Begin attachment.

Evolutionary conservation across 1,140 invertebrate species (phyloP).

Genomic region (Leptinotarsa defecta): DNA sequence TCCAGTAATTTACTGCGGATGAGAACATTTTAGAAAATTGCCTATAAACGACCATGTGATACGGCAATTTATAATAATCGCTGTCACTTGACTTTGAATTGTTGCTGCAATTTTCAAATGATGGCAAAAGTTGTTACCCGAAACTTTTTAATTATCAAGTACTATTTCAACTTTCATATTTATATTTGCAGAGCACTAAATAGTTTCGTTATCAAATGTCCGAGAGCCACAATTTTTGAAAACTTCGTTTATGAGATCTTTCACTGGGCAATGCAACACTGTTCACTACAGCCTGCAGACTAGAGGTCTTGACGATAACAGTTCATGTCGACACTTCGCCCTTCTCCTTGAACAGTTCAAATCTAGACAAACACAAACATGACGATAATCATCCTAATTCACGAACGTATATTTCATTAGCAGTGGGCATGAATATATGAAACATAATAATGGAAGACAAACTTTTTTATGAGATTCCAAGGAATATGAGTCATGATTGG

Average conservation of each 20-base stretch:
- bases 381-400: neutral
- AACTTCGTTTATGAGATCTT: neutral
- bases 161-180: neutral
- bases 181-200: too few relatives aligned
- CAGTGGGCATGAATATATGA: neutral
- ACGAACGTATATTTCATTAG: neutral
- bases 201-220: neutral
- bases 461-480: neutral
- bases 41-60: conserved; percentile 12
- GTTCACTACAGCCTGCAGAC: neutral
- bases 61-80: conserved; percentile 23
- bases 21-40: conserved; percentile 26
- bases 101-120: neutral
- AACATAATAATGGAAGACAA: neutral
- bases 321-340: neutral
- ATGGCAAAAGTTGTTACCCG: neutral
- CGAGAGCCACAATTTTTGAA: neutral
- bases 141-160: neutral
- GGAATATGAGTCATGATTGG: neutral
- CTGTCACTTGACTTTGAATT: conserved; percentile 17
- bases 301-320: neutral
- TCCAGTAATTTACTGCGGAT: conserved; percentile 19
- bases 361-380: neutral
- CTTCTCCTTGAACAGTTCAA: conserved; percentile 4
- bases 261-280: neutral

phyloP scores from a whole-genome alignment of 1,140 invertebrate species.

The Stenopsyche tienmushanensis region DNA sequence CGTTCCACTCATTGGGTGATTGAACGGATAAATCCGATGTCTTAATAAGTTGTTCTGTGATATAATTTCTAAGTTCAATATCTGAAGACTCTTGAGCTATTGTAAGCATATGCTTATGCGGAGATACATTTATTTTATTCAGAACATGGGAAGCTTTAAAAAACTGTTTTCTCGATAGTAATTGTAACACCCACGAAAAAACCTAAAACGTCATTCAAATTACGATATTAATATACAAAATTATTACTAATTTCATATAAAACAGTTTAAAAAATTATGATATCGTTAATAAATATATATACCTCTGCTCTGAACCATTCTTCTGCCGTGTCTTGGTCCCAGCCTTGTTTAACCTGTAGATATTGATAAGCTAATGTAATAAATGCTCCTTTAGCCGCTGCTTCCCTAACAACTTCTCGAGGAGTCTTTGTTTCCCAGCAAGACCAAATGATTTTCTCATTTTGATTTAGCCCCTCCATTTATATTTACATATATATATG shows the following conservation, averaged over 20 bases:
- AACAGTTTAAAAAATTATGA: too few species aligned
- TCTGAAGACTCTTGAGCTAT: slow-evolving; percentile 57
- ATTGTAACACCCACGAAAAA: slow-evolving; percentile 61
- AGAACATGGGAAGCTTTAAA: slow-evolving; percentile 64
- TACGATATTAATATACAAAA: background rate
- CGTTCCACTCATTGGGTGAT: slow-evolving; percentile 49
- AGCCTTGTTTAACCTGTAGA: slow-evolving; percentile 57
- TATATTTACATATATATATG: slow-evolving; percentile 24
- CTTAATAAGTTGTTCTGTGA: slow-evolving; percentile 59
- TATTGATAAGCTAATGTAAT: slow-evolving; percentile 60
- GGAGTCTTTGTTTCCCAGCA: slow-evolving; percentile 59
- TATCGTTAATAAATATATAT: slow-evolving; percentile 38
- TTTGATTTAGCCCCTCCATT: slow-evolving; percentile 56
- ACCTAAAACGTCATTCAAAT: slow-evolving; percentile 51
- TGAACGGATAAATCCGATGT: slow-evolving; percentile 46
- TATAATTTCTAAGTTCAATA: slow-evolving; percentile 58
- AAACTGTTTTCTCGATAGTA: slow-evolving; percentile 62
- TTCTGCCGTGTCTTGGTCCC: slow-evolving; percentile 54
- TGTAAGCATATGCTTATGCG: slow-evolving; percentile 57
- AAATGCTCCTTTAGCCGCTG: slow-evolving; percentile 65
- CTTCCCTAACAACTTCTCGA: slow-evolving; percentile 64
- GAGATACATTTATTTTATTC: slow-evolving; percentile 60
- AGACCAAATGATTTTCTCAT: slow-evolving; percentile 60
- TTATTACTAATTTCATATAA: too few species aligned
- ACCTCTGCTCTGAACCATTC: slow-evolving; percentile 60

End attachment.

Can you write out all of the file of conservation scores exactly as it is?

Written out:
Evolutionary conservation across 1,140 invertebrate species (phyloP).

Genomic region (Leptinotarsa defecta): DNA sequence TCCAGTAATTTACTGCGGATGAGAACATTTTAGAAAATTGCCTATAAACGACCATGTGATACGGCAATTTATAATAATCGCTGTCACTTGACTTTGAATTGTTGCTGCAATTTTCAAATGATGGCAAAAGTTGTTACCCGAAACTTTTTAATTATCAAGTACTATTTCAACTTTCATATTTATATTTGCAGAGCACTAAATAGTTTCGTTATCAAATGTCCGAGAGCCACAATTTTTGAAAACTTCGTTTATGAGATCTTTCACTGGGCAATGCAACACTGTTCACTACAGCCTGCAGACTAGAGGTCTTGACGATAACAGTTCATGTCGACACTTCGCCCTTCTCCTTGAACAGTTCAAATCTAGACAAACACAAACATGACGATAATCATCCTAATTCACGAACGTATATTTCATTAGCAGTGGGCATGAATATATGAAACATAATAATGGAAGACAAACTTTTTTATGAGATTCCAAGGAATATGAGTCATGATTGG

Average conservation of each 20-base stretch:
- bases 381-400: neutral
- AACTTCGTTTATGAGATCTT: neutral
- bases 161-180: neutral
- bases 181-200: too few relatives aligned
- CAGTGGGCATGAATATATGA: neutral
- ACGAACGTATATTTCATTAG: neutral
- bases 201-220: neutral
- bases 461-480: neutral
- bases 41-60: conserved; percentile 12
- GTTCACTACAGCCTGCAGAC: neutral
- bases 61-80: conserved; percentile 23
- bases 21-40: conserved; percentile 26
- bases 101-120: neutral
- AACATAATAATGGAAGACAA: neutral
- bases 321-340: neutral
- ATGGCAAAAGTTGTTACCCG: neutral
- CGAGAGCCACAATTTTTGAA: neutral
- bases 141-160: neutral
- GGAATATGAGTCATGATTGG: neutral
- CTGTCACTTGACTTTGAATT: conserved; percentile 17
- bases 301-320: neutral
- TCCAGTAATTTACTGCGGAT: conserved; percentile 19
- bases 361-380: neutral
- CTTCTCCTTGAACAGTTCAA: conserved; percentile 4
- bases 261-280: neutral

phyloP scores from a whole-genome alignment of 1,140 invertebrate species.

The Stenopsyche tienmushanensis region DNA sequence CGTTCCACTCATTGGGTGATTGAACGGATAAATCCGATGTCTTAATAAGTTGTTCTGTGATATAATTTCTAAGTTCAATATCTGAAGACTCTTGAGCTATTGTAAGCATATGCTTATGCGGAGATACATTTATTTTATTCAGAACATGGGAAGCTTTAAAAAACTGTTTTCTCGATAGTAATTGTAACACCCACGAAAAAACCTAAAACGTCATTCAAATTACGATATTAATATACAAAATTATTACTAATTTCATATAAAACAGTTTAAAAAATTATGATATCGTTAATAAATATATATACCTCTGCTCTGAACCATTCTTCTGCCGTGTCTTGGTCCCAGCCTTGTTTAACCTGTAGATATTGATAAGCTAATGTAATAAATGCTCCTTTAGCCGCTGCTTCCCTAACAACTTCTCGAGGAGTCTTTGTTTCCCAGCAAGACCAAATGATTTTCTCATTTTGATTTAGCCCCTCCATTTATATTTACATATATATATG shows the following conservation, averaged over 20 bases:
- AACAGTTTAAAAAATTATGA: too few species aligned
- TCTGAAGACTCTTGAGCTAT: slow-evolving; percentile 57
- ATTGTAACACCCACGAAAAA: slow-evolving; percentile 61
- AGAACATGGGAAGCTTTAAA: slow-evolving; percentile 64
- TACGATATTAATATACAAAA: background rate
- CGTTCCACTCATTGGGTGAT: slow-evolving; percentile 49
- AGCCTTGTTTAACCTGTAGA: slow-evolving; percentile 57
- TATATTTACATATATATATG: slow-evolving; percentile 24
- CTTAATAAGTTGTTCTGTGA: slow-evolving; percentile 59
- TATTGATAAGCTAATGTAAT: slow-evolving; percentile 60
- GGAGTCTTTGTTTCCCAGCA: slow-evolving; percentile 59
- TATCGTTAATAAATATATAT: slow-evolving; percentile 38
- TTTGATTTAGCCCCTCCATT: slow-evolving; percentile 56
- ACCTAAAACGTCATTCAAAT: slow-evolving; percentile 51
- TGAACGGATAAATCCGATGT: slow-evolving; percentile 46
- TATAATTTCTAAGTTCAATA: slow-evolving; percentile 58
- AAACTGTTTTCTCGATAGTA: slow-evolving; percentile 62
- TTCTGCCGTGTCTTGGTCCC: slow-evolving; percentile 54
- TGTAAGCATATGCTTATGCG: slow-evolving; percentile 57
- AAATGCTCCTTTAGCCGCTG: slow-evolving; percentile 65
- CTTCCCTAACAACTTCTCGA: slow-evolving; percentile 64
- GAGATACATTTATTTTATTC: slow-evolving; percentile 60
- AGACCAAATGATTTTCTCAT: slow-evolving; percentile 60
- TTATTACTAATTTCATATAA: too few species aligned
- ACCTCTGCTCTGAACCATTC: slow-evolving; percentile 60